This weekend, I spent 15 minutes holding a collapsable laundry basket while my daughters threw tennis balls into it. The TV was off because we had just come in from a marathon errand run. I forgot my bag in the car, so my mobile phone wasn’t a distraction. Actually, I didn’t miss my phone until it was time to set an alarm for the next morning.

It didn’t seem like a big deal at the time, but I’ve been reliving my girls’ reactions. Lil Ma clapped, stomped her feet and laughed so hard she lost her breath. Mini Me cheered on her sister and gleefully retrieved balls that missed the basket. The thought of their smiles have kept me smiling most of today.

Putting a permanent end to my mad dashes would be wonderful, but it’s not realistic right now. What I can do is better enjoy the little moments that come in between.

Under Pressure

I’m scattered. I haven’t been on top of things the way I’d like to be. I wish I could say that I haven’t been on top of things the way I usually am, but let’s be honest. Organized Me is a constant work in progress.

Hubby is traveling again for work, so we begin the “two weeks on, two weeks off” dance anew.  He was home for six months, so I’d forgotten what solo parenting duty was like. Getting three ladies dressed and out the door every morning is much easier with a little help.

Our daycare closed unexpectedly a few months back, and we couldn’t find a single place that could take both the girls. Lil Ma is at a daycare not too far from home, and Mini Me is in her school’s aftercare program. Both close at 6 p.m., and both have dollar-a-minute late fees. I work 35 minutes away and can’t get out the door before 5:15. A fortune in late fees seems inevitable.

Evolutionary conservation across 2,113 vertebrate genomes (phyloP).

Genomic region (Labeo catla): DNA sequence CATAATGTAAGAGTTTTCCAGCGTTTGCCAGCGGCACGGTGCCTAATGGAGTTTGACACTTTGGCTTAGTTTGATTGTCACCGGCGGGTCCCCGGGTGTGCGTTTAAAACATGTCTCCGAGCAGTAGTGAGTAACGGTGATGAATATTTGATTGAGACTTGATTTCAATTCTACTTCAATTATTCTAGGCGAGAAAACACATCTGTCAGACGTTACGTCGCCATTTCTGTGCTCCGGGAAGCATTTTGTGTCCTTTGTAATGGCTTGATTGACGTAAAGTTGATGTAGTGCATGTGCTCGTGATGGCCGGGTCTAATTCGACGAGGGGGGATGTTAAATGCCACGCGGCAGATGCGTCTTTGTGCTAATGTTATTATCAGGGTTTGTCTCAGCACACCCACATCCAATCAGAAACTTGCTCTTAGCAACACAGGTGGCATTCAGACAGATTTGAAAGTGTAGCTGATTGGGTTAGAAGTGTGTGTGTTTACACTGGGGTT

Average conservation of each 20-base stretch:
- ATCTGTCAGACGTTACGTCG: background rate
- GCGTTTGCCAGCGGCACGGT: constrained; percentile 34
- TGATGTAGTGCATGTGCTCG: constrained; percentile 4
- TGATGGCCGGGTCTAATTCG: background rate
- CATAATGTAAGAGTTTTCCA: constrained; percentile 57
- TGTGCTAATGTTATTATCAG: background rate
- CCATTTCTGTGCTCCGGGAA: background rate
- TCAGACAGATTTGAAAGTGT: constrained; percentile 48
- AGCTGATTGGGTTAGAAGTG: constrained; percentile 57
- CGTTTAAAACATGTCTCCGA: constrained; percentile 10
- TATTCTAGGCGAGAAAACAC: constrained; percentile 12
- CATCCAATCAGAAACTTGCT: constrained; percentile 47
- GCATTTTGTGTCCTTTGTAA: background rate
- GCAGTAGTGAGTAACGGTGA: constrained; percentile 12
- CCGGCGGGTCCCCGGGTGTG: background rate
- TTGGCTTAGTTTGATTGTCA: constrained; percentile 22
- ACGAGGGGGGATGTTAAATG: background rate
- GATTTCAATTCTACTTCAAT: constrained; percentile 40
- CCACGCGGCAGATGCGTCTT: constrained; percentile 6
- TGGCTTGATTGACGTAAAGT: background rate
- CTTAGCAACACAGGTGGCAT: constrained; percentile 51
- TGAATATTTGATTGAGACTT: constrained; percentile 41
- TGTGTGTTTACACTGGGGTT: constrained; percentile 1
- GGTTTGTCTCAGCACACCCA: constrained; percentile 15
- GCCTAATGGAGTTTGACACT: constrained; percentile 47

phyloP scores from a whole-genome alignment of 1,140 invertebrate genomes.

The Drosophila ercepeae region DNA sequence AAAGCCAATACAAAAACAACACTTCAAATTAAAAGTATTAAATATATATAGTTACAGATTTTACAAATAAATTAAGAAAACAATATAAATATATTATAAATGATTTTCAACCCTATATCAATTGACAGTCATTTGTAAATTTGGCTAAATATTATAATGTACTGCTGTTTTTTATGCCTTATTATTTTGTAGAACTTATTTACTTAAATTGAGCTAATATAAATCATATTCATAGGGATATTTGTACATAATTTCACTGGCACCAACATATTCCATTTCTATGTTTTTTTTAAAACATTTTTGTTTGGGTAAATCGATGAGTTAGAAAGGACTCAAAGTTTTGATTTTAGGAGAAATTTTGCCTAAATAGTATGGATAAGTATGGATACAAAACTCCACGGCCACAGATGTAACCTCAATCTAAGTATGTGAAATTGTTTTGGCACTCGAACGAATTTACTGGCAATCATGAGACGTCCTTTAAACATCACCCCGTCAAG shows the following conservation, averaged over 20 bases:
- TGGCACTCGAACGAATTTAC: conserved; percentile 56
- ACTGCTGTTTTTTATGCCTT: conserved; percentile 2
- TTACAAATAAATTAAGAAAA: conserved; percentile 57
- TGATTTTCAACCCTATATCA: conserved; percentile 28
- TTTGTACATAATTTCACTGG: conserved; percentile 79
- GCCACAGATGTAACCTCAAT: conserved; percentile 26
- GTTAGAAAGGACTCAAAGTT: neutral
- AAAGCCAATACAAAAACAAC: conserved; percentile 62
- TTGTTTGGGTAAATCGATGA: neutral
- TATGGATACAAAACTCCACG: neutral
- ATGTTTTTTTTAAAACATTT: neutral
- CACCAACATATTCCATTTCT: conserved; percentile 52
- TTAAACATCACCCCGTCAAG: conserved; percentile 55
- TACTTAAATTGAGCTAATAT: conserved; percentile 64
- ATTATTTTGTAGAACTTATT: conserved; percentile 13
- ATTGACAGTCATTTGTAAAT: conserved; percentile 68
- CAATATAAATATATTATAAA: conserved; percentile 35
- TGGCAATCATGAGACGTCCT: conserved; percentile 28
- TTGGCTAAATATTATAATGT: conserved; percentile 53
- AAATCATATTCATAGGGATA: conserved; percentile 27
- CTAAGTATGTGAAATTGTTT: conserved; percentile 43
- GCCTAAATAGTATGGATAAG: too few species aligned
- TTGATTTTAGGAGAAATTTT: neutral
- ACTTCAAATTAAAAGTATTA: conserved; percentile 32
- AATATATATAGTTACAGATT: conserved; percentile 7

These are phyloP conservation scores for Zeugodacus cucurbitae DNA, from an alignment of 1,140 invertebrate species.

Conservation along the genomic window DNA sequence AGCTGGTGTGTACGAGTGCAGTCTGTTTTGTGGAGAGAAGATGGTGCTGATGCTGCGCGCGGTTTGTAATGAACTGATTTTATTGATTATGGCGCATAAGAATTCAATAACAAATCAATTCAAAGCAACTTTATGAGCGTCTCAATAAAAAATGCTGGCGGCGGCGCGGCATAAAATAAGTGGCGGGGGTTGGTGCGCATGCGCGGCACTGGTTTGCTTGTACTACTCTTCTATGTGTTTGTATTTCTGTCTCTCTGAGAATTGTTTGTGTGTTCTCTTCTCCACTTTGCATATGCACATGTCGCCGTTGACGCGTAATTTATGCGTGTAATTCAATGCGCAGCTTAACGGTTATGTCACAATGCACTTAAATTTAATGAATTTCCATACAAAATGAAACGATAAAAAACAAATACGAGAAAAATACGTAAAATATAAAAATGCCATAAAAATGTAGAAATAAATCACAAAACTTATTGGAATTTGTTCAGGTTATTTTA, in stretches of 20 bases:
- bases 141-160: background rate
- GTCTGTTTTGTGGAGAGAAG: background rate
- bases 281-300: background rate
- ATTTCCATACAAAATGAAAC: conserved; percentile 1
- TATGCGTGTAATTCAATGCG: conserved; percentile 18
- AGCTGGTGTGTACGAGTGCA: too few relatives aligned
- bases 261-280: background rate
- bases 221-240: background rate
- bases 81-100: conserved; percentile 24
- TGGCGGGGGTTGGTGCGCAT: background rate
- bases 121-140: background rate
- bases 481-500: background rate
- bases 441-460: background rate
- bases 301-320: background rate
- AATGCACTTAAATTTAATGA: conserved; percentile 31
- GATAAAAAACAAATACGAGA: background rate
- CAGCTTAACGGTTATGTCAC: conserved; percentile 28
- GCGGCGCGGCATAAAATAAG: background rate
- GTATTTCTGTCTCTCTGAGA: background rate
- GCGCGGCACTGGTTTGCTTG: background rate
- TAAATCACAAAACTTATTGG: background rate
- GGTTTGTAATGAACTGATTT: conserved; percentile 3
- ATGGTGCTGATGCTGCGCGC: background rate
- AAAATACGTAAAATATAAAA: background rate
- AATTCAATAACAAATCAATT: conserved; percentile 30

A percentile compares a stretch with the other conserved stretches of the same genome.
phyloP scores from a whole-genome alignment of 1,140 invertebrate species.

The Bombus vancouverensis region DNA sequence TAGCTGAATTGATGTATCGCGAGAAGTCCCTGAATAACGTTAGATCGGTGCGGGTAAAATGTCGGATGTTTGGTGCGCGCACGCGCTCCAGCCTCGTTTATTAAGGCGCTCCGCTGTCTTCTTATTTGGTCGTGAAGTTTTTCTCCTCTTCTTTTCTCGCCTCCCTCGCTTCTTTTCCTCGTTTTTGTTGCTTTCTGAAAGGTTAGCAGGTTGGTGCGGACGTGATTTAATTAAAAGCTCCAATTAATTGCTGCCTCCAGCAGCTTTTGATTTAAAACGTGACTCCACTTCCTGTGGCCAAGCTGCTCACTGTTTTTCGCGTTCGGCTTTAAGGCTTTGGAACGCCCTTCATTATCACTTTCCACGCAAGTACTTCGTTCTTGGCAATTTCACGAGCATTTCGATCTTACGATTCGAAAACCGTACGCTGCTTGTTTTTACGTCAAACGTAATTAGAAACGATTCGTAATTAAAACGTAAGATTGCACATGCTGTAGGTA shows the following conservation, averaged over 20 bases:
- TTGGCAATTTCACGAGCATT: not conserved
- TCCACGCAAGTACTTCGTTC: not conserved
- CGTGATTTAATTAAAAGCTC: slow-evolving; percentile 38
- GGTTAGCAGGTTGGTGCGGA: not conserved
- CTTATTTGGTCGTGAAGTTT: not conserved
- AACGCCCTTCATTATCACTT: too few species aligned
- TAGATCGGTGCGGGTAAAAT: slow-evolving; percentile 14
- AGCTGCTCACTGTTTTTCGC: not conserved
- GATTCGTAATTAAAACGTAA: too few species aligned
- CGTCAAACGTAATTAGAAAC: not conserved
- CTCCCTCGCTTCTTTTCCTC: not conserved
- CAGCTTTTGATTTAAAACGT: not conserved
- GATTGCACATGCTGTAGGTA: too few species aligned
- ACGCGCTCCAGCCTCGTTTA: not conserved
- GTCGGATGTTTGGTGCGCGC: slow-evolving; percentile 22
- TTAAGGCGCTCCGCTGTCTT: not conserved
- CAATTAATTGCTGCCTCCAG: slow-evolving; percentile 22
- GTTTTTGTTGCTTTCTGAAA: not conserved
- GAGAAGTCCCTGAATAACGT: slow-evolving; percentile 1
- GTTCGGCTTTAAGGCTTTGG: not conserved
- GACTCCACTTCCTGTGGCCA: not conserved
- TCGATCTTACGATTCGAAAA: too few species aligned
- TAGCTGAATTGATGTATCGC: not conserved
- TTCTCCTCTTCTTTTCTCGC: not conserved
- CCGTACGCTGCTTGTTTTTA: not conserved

Work is ramping up too. New projects are coming in daily, which is a great problem to have, unless, of course, there aren’t enough people to get them all done. I’m flitting from task to task with little time to give my best self to any one project. I squeezed in two business trips last week, and I nearly missed a family event because of it.

And then, there are the gnats. I have been over every inch of this house, and I can’t figure out where those little pests are coming from.  Vinegar, you say? I’ve caught nothing more than a few specks of dust.

My shoulders are up to my earlobes (again). My jaw aches.  I’ve had a few moments where I felt my heart racing. My doctor put me on a 24-hour monitor to check for issues. Thankfully, he found none.

Something I heard at church this past Sunday reminded me to calm down. One of the deacons gave a short inspirational message that ended with this: “Pain is inevitable. Misery is optional.”

Deacon H is tall, lean, and quiet. He speaks just above a whisper, and I’ve never seen him be anything less than jovial. Even when his family was in the midst of tragedy, he remained unchanged. His message Sunday was a glimpse into the faith that calms his spirit.

Allowing the nits and gnats of life to wreck havoc on my body is totally unacceptable. I’m taking a lesson from Deacon H and placing faith and my focus where it matters. Plus, Hubby may be out of town, but that doesn’t mean I’m all alone. My dad and stepmom agreed to pick up Mini Me each afternoon, and they’ll get both girls once a week so I can go to yoga.

I’m not sure if I’ll ever meet the Organized Me of my dreams. The Walking-By-Faith Me? She sounds a lot more appealing, and I’m striving to meet her soon rather than later.

Like Mother, Like Daughter: Arm Candy

I’ve created a monster.

Mini Me is an artist. She attacks every new project with a vigor I sometimes wish she’d use for cleaning her room. Her artistic endeavors can last for a few hours, or they can drag on for days. While she is in the midst of these spells, homework, chores and occasionally dinner, fall by the wayside.